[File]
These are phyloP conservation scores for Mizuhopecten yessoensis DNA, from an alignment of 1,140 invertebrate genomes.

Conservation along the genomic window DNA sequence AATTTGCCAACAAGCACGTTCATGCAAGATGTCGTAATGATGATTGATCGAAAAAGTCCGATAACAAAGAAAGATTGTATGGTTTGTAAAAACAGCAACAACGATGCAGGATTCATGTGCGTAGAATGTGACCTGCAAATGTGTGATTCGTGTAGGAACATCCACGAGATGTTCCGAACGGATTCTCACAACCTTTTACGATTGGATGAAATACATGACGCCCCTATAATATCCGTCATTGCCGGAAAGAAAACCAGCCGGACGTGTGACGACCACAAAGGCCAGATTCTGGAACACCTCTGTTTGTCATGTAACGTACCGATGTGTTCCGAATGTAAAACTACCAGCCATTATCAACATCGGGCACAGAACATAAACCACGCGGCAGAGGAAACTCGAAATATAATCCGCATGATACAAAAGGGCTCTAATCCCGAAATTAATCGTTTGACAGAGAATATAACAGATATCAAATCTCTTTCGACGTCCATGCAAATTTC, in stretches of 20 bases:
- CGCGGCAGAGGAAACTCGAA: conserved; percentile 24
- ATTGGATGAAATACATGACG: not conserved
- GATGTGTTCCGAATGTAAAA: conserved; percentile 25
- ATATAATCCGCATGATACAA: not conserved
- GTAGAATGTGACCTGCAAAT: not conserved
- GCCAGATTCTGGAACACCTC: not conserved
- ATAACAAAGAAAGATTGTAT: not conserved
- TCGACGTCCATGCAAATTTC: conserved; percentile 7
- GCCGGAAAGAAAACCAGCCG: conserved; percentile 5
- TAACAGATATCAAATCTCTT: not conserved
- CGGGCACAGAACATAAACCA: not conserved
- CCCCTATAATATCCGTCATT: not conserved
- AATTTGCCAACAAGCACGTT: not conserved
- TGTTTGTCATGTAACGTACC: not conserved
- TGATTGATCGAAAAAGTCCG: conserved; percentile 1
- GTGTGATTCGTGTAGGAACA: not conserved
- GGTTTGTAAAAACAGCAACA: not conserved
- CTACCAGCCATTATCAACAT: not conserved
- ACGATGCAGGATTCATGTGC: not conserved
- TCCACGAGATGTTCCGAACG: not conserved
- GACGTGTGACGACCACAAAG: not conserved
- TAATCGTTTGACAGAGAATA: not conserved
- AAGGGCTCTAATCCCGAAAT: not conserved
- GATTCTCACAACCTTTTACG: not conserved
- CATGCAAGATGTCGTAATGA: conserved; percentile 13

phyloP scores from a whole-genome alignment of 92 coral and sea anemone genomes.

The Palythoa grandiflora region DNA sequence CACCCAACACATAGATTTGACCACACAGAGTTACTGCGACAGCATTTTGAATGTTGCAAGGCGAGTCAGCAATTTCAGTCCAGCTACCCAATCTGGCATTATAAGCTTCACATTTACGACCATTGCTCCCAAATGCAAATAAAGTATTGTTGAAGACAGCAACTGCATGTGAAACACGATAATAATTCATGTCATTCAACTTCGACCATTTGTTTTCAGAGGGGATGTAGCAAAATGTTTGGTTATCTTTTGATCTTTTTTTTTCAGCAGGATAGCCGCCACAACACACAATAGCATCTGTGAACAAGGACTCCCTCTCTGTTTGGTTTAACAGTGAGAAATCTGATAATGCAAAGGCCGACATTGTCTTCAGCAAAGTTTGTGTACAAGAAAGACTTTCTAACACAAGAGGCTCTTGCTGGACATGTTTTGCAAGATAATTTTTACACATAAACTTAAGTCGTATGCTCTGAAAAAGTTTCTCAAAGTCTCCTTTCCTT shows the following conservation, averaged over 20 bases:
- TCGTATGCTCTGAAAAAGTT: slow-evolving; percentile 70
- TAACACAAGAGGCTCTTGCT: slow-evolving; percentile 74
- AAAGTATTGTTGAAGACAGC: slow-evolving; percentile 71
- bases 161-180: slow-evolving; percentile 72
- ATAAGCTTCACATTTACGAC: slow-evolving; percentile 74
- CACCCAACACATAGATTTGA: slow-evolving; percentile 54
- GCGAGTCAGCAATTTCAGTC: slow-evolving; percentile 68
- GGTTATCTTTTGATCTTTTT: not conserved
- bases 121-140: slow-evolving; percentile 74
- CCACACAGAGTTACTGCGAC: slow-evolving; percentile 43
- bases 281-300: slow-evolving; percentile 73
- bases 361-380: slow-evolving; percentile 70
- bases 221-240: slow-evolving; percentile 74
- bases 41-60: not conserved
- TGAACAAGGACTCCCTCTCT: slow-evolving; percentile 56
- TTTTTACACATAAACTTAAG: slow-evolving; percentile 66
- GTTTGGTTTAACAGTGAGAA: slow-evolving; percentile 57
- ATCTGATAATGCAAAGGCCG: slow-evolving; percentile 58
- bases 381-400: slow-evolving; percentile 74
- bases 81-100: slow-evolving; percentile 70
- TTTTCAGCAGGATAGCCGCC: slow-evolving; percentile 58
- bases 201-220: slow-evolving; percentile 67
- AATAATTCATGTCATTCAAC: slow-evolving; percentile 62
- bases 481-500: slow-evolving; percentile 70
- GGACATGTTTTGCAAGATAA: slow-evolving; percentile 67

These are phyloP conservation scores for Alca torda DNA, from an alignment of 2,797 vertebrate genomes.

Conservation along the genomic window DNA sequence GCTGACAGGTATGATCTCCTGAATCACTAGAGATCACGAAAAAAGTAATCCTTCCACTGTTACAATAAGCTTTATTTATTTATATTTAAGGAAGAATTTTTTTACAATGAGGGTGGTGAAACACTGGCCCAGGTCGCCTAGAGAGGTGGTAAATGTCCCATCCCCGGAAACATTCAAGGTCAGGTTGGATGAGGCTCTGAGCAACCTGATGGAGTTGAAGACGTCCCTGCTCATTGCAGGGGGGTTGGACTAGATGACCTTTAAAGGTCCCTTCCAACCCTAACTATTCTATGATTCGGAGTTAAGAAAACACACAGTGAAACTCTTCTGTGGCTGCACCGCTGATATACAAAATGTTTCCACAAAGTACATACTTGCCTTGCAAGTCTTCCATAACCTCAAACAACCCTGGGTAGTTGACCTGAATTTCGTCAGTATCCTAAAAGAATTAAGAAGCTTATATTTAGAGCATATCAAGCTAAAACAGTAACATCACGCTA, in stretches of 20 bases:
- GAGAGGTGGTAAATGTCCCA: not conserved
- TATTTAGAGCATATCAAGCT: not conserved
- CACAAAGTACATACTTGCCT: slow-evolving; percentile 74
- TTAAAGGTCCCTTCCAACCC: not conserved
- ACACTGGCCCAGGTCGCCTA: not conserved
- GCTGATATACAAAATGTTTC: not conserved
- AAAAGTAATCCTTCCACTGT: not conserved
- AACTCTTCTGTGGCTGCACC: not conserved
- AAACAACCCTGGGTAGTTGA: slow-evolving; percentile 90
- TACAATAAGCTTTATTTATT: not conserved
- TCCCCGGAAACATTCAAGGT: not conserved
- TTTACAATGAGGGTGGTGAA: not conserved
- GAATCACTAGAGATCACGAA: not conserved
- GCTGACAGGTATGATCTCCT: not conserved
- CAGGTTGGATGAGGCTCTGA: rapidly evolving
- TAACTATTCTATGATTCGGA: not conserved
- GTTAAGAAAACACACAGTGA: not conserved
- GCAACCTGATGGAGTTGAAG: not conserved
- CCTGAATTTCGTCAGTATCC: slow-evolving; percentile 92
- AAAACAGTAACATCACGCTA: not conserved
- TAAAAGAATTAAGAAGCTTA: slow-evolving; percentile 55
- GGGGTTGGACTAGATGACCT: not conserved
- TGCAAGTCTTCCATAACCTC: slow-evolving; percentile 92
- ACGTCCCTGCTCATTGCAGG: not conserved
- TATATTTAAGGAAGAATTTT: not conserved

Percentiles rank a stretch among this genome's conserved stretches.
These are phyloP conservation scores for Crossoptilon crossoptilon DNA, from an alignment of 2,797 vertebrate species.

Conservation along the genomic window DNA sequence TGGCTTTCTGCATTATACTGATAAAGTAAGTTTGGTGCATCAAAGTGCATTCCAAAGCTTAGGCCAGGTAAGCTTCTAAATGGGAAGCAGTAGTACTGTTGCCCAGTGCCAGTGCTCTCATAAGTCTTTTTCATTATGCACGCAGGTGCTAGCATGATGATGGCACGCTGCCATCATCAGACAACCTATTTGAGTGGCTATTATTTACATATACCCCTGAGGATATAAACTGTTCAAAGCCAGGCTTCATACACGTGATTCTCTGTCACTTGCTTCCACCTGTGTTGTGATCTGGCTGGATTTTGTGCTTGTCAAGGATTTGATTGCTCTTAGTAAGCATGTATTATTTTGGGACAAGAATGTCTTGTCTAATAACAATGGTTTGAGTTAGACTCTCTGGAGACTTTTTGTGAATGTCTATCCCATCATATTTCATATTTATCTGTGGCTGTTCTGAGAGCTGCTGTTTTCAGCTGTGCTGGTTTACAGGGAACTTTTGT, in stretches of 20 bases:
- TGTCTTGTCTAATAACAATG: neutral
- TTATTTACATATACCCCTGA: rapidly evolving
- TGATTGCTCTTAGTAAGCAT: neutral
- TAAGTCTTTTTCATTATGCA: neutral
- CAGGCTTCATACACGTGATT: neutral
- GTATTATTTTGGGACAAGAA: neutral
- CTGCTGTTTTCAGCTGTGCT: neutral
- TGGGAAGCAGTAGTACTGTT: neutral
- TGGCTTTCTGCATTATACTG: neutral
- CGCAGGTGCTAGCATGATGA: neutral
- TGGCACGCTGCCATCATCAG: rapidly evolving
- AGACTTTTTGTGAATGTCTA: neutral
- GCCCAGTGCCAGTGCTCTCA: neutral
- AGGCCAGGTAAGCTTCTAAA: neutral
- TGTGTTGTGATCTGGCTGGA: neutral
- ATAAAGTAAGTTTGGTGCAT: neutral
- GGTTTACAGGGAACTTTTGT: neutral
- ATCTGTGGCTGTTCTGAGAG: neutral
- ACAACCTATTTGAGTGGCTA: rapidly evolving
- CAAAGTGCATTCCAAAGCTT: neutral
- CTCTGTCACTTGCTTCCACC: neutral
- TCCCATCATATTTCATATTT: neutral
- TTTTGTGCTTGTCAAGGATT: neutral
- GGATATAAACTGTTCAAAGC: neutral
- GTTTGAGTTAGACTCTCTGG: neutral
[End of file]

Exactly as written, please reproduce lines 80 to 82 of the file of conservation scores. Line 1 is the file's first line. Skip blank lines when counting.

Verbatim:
- ACGTCCCTGCTCATTGCAGG: not conserved
- TATATTTAAGGAAGAATTTT: not conserved

Percentiles rank a stretch among this genome's conserved stretches.